Vancouver’s Downtown Eastside has a reputation as a locus of drugs, crime, and desperation. But once in a while, there’s a chance to change that story, and today’s one of those days. A block from a former tent city turned safe-injection site turned empty lot and community garden, people gather to celebrate the launch of Outside In: A Political Memoir, by former Vancouver East NDP MP Libby Davies.
A crowd slowly fills the Djavad Mowafaghian Cinema for the event, hosted by Simon Fraser University’s Vancity Office of Community Engagement. Nearby, an impromptu hair cut takes place—one friendly neighbour helping out another. On a piano pulled by a bicycle, an impressive score fills the warm evening air. But around the corner, used needles litter the sidewalks, sporadic shouts erupt, and homeless men and women huddle in doorways.
When Davies enters the cinema, applause breaks out from the mixed company: older, well-dressed men and women; mothers with children; proud local residents in windbreakers and worn baseball caps—the audience reflects the diverse communities Davies brings together. She greets all the familiar faces in her down-to-earth style, then takes the stage to recount her experiences as an outsider and radical activist learning to be a political insider.
Settling in, the crowd chuckles as Davies admits, in her charming British accent, that she’s forgotten her book in the loo. Once it’s recovered, she uses it to cue stories of her most vulnerable moments: the challenges she faced as a woman in politics; losing her long-time partner and mentor, Bruce Eriksen; becoming the first female Canadian MP in an openly same-sex relationship; having to quickly learn the political ropes on Parliament Hill. Thrown into the mix, Davies gives a behind-the-scenes peek at some of Canada’s most influential politicians. (Who knew former federal NDP leader Tom Mulcair did Monty Python so well?)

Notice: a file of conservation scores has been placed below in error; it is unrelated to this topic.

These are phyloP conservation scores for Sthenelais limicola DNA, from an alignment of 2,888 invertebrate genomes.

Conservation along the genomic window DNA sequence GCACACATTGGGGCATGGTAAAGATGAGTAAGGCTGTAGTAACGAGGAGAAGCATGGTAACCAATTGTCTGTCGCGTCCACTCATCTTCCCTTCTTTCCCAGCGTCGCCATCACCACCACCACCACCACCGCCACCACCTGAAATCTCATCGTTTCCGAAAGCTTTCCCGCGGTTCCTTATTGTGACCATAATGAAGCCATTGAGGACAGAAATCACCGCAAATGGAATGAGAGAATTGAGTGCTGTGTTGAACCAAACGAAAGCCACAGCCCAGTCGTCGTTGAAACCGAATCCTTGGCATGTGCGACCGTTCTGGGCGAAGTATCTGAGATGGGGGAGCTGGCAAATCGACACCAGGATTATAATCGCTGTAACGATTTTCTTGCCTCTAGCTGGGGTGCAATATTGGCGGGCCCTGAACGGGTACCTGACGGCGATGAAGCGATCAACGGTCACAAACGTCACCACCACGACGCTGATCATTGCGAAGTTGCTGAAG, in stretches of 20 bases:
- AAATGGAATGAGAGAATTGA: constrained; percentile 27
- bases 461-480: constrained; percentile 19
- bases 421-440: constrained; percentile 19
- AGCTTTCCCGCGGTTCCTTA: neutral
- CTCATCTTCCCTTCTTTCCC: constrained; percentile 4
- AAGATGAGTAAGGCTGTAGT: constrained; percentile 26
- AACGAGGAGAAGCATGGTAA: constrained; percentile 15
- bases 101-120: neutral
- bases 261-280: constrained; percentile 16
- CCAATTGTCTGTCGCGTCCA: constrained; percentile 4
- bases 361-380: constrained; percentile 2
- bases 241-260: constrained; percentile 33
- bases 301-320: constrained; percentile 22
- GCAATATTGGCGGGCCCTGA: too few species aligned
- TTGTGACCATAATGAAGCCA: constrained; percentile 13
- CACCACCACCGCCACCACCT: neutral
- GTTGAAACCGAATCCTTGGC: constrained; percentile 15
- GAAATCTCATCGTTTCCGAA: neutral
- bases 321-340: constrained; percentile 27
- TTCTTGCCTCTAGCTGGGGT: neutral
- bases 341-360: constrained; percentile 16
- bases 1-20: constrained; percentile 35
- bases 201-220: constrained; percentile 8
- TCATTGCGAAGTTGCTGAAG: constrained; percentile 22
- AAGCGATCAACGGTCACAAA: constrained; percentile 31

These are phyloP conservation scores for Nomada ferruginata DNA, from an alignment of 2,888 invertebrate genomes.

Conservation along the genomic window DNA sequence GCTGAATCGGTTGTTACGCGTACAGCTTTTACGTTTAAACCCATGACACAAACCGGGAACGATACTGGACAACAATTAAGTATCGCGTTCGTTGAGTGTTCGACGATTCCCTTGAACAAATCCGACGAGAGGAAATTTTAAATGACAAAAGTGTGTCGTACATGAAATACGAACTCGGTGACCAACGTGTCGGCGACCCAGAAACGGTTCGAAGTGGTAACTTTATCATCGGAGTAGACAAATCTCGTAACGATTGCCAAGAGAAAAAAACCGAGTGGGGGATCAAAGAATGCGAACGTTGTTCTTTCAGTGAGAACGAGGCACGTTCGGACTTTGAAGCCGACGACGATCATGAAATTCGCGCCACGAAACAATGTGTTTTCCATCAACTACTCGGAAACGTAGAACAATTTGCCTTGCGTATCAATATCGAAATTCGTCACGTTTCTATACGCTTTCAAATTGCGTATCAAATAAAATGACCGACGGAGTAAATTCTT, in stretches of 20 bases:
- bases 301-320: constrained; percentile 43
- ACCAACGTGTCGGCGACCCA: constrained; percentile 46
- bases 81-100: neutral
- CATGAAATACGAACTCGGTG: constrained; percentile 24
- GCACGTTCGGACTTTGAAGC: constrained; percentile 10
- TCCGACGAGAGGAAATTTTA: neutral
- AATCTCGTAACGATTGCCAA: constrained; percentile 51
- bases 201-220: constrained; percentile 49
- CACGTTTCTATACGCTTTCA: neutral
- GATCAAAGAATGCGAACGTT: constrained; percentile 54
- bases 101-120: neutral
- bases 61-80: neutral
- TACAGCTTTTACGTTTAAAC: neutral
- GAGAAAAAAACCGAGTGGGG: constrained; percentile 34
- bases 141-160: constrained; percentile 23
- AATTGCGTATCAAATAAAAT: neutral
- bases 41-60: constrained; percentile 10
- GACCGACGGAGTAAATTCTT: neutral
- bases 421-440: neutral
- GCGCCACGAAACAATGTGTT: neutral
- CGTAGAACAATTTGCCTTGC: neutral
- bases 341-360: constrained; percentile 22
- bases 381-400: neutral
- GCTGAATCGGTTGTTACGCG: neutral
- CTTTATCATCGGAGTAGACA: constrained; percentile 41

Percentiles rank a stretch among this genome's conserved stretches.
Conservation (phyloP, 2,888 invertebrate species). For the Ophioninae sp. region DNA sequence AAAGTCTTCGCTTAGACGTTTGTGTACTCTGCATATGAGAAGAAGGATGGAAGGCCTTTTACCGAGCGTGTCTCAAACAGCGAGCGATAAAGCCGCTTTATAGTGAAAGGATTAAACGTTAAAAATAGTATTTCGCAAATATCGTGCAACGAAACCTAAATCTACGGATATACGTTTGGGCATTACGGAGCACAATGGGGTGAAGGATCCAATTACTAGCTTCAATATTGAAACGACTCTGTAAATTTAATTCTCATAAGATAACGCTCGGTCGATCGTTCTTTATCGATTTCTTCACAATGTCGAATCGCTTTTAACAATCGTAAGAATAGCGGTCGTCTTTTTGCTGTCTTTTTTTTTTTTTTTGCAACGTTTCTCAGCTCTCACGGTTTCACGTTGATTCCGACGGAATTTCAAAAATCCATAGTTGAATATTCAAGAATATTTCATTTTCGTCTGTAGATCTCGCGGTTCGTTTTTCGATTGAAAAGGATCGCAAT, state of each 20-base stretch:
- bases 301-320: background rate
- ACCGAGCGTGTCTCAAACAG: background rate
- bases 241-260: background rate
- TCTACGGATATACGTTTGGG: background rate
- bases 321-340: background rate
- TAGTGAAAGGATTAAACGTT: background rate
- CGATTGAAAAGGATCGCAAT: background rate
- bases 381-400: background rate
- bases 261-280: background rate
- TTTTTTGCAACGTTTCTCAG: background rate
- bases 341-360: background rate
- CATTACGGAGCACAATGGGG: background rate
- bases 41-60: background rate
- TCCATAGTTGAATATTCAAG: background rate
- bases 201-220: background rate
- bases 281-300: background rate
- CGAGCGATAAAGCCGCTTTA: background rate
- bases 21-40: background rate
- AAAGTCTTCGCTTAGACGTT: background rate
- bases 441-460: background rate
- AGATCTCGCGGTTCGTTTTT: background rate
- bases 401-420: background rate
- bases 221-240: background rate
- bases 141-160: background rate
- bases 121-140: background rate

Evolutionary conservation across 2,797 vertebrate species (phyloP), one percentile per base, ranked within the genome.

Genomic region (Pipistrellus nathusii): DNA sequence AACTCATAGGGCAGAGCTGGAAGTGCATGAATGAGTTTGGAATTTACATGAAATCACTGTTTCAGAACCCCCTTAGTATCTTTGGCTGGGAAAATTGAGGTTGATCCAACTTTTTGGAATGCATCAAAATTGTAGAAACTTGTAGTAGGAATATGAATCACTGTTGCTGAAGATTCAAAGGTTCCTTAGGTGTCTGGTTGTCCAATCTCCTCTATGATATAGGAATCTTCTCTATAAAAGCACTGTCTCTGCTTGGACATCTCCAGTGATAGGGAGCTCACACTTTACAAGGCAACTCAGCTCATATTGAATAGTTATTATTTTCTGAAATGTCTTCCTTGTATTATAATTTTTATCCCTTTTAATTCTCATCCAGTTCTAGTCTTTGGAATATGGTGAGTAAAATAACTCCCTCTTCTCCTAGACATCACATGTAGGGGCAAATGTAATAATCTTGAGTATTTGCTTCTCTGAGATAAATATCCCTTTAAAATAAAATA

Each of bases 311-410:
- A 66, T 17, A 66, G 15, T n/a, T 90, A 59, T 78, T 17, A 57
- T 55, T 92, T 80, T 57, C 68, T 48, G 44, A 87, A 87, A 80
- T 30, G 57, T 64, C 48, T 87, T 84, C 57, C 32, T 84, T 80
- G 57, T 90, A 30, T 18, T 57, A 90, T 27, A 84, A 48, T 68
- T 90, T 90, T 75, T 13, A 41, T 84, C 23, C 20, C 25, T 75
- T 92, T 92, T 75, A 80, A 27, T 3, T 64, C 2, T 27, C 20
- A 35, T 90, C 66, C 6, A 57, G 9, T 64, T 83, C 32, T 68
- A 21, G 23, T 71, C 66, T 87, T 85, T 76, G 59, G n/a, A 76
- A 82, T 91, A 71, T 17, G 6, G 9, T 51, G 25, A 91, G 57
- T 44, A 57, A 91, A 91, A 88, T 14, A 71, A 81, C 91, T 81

In 1972, long before she became a politician, she was a Downtown Eastside community organizer. Ten years later, she was elected to the Vancouver City Council, where she espoused poverty-reduction strategies, fewer overdose deaths, reformed prostitution laws, and protection for Indigenous women. Today, as the sun sets behind nearby skyscrapers, she says, her voice faltering, “These are all preventable deaths.”
Undaunted, and always ready for a good fight, Davies continues, “When people come together collectively and draw on their own and shared experiences, it’s entirely possible to develop a program of action – for affordable housing, clean energy, or a better distribution of wealth.”
As the evening continues, her warm and inviting tone softens the edge of these fraught topics through good-humoured storytelling that emphasizes the importance of remembering as a way to connect diverse communities and create positive change.
Nearing the end, however, Davies’s tone becomes more robust as she calls for pragmatic solutions to save lives through safe-injection sites and desperately needed low-income housing. The crowd erupts in support. The atmosphere in the theatre shifts from book launch to political rally as it draws to a close with a standing ovation.
Davies quotes a Sandy Cameron poem in her book’s epilogue: “I don’t have a new map, / so I write stories. / The stories draw lines / dig holes / and above all remember.” It’s a takeaway she hopes people tonight remember. “When we tell our stories,” she says, “whether through activism, memoirs, spoken word, or other forms of art, we are creating the new map.” Through deep connections to the communities we serve, all of us can affect change from the outside in.
Sharon Engbrecht is a PhD candidate at the University of British Columbia.